# Homework Help: Can anyone guide me for this? thank you in advance

1. Sep 20, 2014

### Unusualskill

Let f be the function:
f(x) =
sin(x) ; x is element of Q
cos(x) ; x is not element of Q
Prove, using epsilon-delta definition, that there is a point c,which is element of R at which f is continuous.
Hint: Consider c such that sin(c) = cos(c); why does such a c exist? Then,
since you know that sin(x) and cos(x) are continuous at c, for epsilon> 0, you get delta1 >
0 that gives lsin(x)-sin(c)l <epsilon , and also delta2 > 0 that gives lcos(x)-cos(c)l <epsilon .
Now, why does delta = min(delta1; delta2) work to show lf(x)- f(c)l < epsilon.

2. Sep 20, 2014

### mathman

Since at each x one of the deltas work then the smaller works for all.

3. Sep 21, 2014

### Unusualskill

But how to find that c such that sin(c)=cos(c)?

4. Sep 21, 2014

### pasmith

Hint: sin(c) = tan(c)cos(c), and tan is surjective.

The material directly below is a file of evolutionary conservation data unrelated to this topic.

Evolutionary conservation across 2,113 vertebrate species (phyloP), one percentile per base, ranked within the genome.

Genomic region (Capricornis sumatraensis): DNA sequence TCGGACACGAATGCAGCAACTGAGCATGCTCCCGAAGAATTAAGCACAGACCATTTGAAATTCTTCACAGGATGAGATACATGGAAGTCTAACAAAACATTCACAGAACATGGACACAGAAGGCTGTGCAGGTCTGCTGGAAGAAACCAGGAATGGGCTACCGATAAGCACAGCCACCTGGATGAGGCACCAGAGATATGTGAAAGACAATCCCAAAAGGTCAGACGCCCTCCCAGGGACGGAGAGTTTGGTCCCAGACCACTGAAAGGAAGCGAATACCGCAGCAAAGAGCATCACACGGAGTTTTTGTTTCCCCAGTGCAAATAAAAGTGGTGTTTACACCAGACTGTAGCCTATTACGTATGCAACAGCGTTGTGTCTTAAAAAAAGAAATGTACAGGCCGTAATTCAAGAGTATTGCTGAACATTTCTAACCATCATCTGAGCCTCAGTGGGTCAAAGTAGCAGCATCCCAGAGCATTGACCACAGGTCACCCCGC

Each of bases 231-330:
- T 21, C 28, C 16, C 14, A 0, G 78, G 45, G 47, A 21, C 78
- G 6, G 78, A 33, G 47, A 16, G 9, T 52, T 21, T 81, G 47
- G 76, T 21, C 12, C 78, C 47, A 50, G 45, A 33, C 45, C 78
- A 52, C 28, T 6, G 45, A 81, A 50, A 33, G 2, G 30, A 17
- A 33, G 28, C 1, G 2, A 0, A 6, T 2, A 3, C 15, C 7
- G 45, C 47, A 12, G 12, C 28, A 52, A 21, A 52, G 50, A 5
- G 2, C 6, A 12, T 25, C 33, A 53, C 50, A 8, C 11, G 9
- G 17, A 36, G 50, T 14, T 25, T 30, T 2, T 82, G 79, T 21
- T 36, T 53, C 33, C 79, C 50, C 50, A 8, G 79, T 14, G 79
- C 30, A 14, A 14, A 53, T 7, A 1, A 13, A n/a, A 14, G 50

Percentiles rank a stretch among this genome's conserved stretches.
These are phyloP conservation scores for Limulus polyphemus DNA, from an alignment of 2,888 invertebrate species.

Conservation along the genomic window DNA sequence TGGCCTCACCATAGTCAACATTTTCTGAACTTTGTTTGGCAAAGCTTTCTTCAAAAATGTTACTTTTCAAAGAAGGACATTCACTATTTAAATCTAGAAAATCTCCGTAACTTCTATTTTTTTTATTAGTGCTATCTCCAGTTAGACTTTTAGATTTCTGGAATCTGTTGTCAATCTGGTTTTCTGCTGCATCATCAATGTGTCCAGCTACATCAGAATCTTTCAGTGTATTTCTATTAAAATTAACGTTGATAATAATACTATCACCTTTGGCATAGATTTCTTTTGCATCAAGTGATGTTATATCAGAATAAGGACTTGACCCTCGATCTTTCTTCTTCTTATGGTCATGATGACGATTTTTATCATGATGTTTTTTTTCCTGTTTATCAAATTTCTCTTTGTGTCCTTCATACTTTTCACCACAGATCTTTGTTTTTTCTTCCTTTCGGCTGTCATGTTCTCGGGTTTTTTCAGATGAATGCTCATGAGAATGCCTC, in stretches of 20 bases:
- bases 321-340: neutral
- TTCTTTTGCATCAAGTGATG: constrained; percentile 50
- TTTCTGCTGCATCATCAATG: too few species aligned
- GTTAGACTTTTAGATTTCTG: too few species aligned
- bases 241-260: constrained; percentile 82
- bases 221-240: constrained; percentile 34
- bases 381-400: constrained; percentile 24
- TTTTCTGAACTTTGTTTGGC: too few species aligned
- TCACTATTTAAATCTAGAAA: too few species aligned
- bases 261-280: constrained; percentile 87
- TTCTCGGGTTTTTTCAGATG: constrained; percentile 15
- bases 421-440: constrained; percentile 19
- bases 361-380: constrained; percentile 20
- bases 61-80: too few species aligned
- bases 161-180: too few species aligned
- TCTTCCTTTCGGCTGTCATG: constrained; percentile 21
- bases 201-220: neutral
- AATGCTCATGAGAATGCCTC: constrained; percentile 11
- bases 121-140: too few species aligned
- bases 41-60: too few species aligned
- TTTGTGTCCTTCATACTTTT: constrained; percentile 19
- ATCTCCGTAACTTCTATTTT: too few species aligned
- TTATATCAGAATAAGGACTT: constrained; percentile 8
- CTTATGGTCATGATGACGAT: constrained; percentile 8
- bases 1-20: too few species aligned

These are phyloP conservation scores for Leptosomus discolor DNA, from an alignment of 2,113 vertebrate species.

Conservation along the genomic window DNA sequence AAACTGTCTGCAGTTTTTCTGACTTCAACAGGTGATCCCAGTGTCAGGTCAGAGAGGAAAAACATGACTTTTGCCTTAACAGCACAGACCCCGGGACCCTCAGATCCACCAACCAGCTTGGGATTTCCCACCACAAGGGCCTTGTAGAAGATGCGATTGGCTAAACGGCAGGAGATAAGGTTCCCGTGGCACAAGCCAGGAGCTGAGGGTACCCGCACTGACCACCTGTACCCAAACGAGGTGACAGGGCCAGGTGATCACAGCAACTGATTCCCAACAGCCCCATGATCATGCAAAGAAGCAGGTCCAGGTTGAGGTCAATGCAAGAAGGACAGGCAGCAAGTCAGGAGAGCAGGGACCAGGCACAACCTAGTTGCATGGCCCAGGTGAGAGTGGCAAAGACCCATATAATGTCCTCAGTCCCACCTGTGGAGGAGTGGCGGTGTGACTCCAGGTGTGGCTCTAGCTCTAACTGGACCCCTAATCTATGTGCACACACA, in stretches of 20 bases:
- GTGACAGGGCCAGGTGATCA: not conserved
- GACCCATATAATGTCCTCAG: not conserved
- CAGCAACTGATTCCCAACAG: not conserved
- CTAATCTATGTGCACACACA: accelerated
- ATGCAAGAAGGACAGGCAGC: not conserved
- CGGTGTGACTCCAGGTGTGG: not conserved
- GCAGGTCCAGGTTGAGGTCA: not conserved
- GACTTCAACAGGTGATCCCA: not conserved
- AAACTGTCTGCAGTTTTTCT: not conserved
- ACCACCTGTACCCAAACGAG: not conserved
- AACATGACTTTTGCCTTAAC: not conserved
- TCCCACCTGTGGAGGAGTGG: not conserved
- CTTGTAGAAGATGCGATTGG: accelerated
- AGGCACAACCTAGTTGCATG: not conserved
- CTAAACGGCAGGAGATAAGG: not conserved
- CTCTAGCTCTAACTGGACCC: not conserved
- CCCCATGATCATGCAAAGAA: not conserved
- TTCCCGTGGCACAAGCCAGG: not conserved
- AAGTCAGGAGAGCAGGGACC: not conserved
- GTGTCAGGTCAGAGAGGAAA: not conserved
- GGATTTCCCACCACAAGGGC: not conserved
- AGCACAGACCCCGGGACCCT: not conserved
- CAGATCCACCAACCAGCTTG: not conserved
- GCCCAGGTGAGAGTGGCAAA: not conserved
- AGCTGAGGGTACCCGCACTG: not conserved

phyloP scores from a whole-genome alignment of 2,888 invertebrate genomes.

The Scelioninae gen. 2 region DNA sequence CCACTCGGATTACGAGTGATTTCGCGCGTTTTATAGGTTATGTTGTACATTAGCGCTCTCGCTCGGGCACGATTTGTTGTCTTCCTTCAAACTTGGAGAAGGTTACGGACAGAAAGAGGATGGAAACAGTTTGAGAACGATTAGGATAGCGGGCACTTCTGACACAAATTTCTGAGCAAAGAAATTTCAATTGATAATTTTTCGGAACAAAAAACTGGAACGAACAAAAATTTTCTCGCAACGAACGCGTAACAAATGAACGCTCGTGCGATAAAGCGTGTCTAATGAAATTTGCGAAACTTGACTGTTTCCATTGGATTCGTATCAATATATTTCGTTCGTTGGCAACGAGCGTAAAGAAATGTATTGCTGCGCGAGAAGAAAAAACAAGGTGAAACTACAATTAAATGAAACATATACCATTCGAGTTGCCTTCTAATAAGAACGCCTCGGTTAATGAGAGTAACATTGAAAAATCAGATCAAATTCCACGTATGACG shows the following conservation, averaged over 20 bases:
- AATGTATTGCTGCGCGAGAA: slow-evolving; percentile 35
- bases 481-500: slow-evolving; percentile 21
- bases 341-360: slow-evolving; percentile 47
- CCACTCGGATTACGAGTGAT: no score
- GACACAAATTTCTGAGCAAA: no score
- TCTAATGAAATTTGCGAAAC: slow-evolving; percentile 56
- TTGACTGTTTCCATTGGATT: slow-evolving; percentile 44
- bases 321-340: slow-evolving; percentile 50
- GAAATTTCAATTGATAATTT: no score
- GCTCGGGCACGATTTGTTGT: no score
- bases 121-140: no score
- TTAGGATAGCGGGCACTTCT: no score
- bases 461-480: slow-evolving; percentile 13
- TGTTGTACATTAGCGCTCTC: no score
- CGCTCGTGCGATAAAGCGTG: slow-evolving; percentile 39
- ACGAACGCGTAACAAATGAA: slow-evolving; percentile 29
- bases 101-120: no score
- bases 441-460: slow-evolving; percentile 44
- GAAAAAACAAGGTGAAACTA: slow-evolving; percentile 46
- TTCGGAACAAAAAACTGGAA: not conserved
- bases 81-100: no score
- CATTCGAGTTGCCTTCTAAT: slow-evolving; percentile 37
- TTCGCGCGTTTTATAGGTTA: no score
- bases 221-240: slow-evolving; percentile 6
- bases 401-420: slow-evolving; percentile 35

Alternatively, consider that the graphs of sin and cos intersect.

In the further alternative (not really necessary since either of the above two are sufficient to conclude that such a $c$ exists and you don't actually need to find an exact value for it), consider the triangle formed by cutting a unit square along a diagonal.

Really, between the hint provided in the question and mathman's response you now have a complete answer to the analysis part of the question. The incidental trigonometry should have been obvious; you should be thoroughly familiar with the basic properties (geometric definitions, graphs, special values) of the trigonometric functions before studying calculus or real analysis.

Last edited: Sep 21, 2014
5. Sep 21, 2014

### HallsofIvy

Equivalently, sin(c)= cos(c) is the same as saying tan(c)= 1. You should be able to solve that!

6. Sep 21, 2014

### Unusualskill

Erm, what i don understand is that why i have to find such c? n why sin x and cos x will be continuous at that c?eg 45 degree?

7. Sep 21, 2014

### Fredrik

Staff Emeritus
You will understand that when you do the final step of the proof that was sketched in the problem statement.